Council on Anthropology and Education
Oral Presentation Session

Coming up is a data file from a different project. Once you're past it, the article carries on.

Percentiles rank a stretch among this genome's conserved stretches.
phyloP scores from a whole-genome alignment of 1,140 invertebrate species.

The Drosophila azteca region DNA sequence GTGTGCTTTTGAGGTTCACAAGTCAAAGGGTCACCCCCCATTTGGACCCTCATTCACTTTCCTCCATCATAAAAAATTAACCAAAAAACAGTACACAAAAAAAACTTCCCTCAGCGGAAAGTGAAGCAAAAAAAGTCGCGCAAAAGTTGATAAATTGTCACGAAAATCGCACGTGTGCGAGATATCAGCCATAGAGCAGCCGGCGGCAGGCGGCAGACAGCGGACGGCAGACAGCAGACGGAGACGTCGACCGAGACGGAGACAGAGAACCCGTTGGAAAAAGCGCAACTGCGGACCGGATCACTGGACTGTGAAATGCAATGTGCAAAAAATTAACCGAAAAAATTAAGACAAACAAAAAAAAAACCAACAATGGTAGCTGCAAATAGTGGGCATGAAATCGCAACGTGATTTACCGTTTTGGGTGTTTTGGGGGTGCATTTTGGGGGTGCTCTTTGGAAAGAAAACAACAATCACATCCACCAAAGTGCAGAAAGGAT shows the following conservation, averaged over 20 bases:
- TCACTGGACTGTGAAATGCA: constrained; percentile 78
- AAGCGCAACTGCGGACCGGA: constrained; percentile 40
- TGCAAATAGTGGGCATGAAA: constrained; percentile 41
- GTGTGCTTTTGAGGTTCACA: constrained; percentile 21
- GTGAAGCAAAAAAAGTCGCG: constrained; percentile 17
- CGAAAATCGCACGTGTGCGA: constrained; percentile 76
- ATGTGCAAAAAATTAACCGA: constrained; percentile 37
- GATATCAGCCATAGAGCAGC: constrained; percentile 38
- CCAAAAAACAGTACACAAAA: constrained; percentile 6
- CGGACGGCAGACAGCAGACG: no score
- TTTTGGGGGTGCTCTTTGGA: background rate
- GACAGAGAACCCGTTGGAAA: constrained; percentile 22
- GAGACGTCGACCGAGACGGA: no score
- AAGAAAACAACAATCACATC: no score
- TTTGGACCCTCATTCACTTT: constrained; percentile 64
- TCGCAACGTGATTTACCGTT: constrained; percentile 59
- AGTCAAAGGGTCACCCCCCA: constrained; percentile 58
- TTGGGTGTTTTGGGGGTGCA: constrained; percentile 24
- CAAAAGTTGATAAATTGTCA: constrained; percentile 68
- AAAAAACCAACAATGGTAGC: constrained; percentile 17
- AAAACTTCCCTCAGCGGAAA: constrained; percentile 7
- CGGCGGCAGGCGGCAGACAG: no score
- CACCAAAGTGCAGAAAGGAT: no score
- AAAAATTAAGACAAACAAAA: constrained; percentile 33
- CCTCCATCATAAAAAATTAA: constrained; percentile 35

This study is grounded on theories of belonging (Abu el Haj 2015) and hypervisibility (Gordon 1997) to explore the ways Muslim-American youth respond to and exercise agency in relation to their experiences with their sense of belonging to the university. Through the use of interviews and participant observation at a public university in California, this work examines how sense of belonging represents a dimension of broader societal outcomes such as social inclusion, social cohesion, social capital, and nationhood (Abu El Haj 2007). Participants claimed to feel low levels of belonging to the institution due to being unrecognized and having their Muslim identity objectified. Particularly, the female students described more markedly distinct experiences towards belonging to the university, due to some wearing the hijab. In response to these experiences, participants described how they found institutional allies in gaining the needed recognition and resources to build semi-autonomous spaces within the institution to be “unapologetically Muslim.” In these spaces, participants forge a new potential for belonging based on seeing “traditional” religious practices and “modernity” as complementary rather than mutually exclusive. In doing so, they redefine and recreate the limitations of membership to the imagined community of the institution to fit their own needs and to achieve recognition. This study demonstrates the importance of recognizing students’ active role in evolving discourses and practices of belonging to restructure the barriers denying them membership to the larger community.